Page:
Casino Host Makes Off With High Roller List

Casino in Caesar's Palace - Las Vegas

VIP Host Caught Stealing High Roller List.

A federal lawsuit has been filed against a former VIP host at Maryland Live Casino who allegedly stole a confidential list of high rollers, in an effort to lure them to the Horseshoe Casino. Helena Wong worked as a host at Maryland Live before taking a job at Horseshoe Casino. On August 20th Wong sent an email to over 1,000 High rolling Maryland Live customers that landed her in some serious legal trouble. Wong was was in violation of company policy and allegedly abused her access as a VIP host at Maryland Live Casino.

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Pitbull Shooting Leads to Lawsuit

picture of pitbull, by pt.wikipedia.org

Standing ground.

On January 1, 2013, the Huffington Post reported a tragic police shooting and death of the pitbull, Kincaid, occurred in the morning at the residence of Stacy Fields and her stepfather Ed Augustine. Two Baltimore, Maryland Police officers were arresting a suspect while Mr. Augustine was restraining Kincaid pleading for him not to shoot Kincaid. However, the police officers alleged that Kincaid lunged at them in which one officer responded with six shots, three of which connecting with Kincaid.

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Bed Bugs Bite in Landlord-Tenant Dispute

Bed bug, by Wikipedia user Piotr Naskrecki, licensed by Creative Commons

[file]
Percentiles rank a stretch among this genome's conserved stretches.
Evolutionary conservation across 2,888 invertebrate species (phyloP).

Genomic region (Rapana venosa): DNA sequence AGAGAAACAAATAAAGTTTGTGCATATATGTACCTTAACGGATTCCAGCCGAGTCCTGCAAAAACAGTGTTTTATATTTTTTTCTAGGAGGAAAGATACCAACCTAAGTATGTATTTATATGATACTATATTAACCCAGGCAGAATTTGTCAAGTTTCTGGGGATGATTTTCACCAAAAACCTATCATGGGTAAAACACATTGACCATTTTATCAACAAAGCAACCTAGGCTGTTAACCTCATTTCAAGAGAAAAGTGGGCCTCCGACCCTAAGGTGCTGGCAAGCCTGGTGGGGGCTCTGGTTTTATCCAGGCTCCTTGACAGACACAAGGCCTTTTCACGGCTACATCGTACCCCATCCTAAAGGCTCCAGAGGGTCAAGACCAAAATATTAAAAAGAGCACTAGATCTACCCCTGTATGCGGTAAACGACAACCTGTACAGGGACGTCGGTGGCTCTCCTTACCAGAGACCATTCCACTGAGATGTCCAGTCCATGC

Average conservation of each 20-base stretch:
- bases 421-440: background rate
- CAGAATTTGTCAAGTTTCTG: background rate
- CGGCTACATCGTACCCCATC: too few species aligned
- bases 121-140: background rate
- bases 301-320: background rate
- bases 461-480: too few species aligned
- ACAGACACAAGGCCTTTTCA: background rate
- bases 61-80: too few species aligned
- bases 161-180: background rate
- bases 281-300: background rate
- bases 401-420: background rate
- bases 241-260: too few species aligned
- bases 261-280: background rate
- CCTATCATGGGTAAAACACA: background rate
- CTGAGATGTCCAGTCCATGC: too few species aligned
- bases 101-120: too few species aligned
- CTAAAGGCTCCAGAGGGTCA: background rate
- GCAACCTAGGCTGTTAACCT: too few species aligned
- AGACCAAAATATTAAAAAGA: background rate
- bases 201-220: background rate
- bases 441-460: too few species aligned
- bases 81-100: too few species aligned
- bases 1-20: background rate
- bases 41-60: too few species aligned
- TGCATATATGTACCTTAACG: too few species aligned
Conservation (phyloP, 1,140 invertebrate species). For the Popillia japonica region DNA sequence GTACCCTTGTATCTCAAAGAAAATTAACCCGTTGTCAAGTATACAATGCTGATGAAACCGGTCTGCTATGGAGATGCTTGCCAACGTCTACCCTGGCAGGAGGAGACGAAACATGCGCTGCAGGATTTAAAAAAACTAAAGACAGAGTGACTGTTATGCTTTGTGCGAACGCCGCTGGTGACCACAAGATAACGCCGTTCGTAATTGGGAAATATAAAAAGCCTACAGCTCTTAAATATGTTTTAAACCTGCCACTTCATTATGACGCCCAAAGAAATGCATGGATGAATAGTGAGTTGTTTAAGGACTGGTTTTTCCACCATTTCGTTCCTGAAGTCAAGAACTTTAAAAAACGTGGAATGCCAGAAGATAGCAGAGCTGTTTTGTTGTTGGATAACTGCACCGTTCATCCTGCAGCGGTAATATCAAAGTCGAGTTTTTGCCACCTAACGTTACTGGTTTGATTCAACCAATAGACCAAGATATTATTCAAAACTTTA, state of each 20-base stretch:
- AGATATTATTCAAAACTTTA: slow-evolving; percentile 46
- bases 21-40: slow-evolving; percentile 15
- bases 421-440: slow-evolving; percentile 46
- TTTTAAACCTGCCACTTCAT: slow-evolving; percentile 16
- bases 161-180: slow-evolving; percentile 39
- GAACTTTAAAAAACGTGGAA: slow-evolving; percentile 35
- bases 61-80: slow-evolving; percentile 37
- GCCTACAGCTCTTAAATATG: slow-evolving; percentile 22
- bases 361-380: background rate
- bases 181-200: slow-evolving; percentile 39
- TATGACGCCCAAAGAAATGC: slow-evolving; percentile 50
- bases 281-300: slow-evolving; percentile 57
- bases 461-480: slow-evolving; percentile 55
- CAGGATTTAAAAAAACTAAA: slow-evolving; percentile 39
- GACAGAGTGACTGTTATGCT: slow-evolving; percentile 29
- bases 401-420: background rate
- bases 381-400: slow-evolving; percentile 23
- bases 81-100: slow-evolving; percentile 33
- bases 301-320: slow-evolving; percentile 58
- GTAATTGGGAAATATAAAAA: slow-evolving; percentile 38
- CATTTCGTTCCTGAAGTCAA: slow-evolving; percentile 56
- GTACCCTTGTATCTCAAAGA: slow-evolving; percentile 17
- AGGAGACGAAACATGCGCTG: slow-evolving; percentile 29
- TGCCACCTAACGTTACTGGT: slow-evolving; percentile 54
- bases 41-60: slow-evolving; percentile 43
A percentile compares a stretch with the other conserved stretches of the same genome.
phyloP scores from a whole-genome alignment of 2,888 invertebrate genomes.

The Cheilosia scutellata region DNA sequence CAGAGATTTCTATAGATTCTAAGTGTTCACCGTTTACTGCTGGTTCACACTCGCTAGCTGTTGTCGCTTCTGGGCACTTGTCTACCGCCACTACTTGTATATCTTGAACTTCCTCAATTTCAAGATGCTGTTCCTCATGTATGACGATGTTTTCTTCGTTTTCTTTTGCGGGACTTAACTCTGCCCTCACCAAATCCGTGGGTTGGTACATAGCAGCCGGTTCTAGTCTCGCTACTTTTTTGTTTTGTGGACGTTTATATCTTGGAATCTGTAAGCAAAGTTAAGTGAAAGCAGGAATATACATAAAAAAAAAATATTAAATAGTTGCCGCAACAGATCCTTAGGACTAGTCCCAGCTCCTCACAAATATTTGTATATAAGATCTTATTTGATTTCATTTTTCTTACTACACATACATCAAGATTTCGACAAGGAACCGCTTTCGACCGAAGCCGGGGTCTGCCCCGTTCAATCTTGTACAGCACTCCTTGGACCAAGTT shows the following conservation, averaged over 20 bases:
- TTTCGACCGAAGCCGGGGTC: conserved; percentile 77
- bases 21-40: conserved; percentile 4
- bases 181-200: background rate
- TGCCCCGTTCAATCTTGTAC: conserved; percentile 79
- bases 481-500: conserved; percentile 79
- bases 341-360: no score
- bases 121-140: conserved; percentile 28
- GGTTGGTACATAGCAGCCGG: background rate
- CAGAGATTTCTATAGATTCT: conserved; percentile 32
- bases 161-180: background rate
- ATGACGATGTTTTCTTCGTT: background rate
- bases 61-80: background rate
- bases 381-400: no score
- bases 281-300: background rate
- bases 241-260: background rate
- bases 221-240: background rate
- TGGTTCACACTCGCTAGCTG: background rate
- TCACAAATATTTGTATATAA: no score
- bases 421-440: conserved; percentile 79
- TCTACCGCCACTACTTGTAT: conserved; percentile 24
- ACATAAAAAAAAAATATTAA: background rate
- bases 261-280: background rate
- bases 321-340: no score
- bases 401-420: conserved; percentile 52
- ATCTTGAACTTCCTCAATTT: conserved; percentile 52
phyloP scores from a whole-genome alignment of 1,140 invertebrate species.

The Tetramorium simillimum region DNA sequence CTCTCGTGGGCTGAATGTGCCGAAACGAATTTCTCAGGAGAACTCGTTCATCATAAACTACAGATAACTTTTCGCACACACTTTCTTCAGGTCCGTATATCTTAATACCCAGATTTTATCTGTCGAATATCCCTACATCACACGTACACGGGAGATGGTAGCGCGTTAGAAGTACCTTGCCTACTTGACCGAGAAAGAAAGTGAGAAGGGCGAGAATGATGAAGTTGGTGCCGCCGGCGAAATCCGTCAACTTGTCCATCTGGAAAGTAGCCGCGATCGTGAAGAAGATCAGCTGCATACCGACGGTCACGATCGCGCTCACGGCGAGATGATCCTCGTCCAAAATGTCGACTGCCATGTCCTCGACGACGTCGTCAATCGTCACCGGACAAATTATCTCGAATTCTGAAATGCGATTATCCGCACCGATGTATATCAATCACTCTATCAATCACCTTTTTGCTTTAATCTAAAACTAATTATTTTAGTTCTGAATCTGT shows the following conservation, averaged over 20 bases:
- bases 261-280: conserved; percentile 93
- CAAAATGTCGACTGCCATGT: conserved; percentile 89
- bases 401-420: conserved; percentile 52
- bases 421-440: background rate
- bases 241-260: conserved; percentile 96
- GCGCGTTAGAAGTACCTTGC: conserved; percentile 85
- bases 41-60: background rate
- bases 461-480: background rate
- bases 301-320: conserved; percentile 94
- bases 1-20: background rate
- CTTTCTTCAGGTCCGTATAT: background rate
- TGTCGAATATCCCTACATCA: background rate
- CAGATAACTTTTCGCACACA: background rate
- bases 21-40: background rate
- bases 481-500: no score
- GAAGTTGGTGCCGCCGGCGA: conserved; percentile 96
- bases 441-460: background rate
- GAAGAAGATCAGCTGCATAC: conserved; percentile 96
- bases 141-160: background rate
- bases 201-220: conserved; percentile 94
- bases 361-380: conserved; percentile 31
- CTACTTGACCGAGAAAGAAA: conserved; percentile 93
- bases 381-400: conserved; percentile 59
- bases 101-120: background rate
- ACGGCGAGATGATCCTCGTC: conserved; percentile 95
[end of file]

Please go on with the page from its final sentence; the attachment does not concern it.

Once bitten, twice shy

Inattentive landlords and hotel owners: consider this a warning. Those tiny bugs that congregate around your sleeping quarters can become more than just a pain in your hind quarters. After the well-publicized infestations that occurred in the Big Apple and several other large cities across the United States, people and the civil court system have become far more cognizant of these pesky nuisances. In one of the more eye-opening verdicts, an Annapolis woman was awarded a windfall settlement of $800,000. The jury who heard the case was clearly intending to send a not-so-subtle message to negligent property owners.

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Renters Win $500,000 Settlement Against Landlord’s Scam

An apartment building in Paris, by Flickr user Steve Cadman, licensed via Creative CommonsA landlord in Baltimore made quite a profit by faking property damage and suing his former renters for restitution.  That is, until Hong Park, a nonprofit legal aide looking into the matter for one of the renters, found the landlord’s claims to be a little fishy.  The landlord had provided supposed invoices from contractors detailing repairs to the property.  Park noted some suspicions about the invoices though — namely, that they didn’t have any company logos and that they were dated when collections began, not when the renter moved out.  The lawyer called up some of the referenced contractors and, lo and behold, all of the invoices were forged by the landlord.  Park sent the info on to the Maryland Attorney General’s office, and some subpoenas and a class-action lawsuit later, the owner of Ager Road Station Apartments will pay a $500,000 settlement to the former renters he swindled.  For anyone who’s dealt with a less-than-honorable landlord in the past, this settlement is a welcome victory.

Keep reading for tips on how to protect yourself from this kind of scam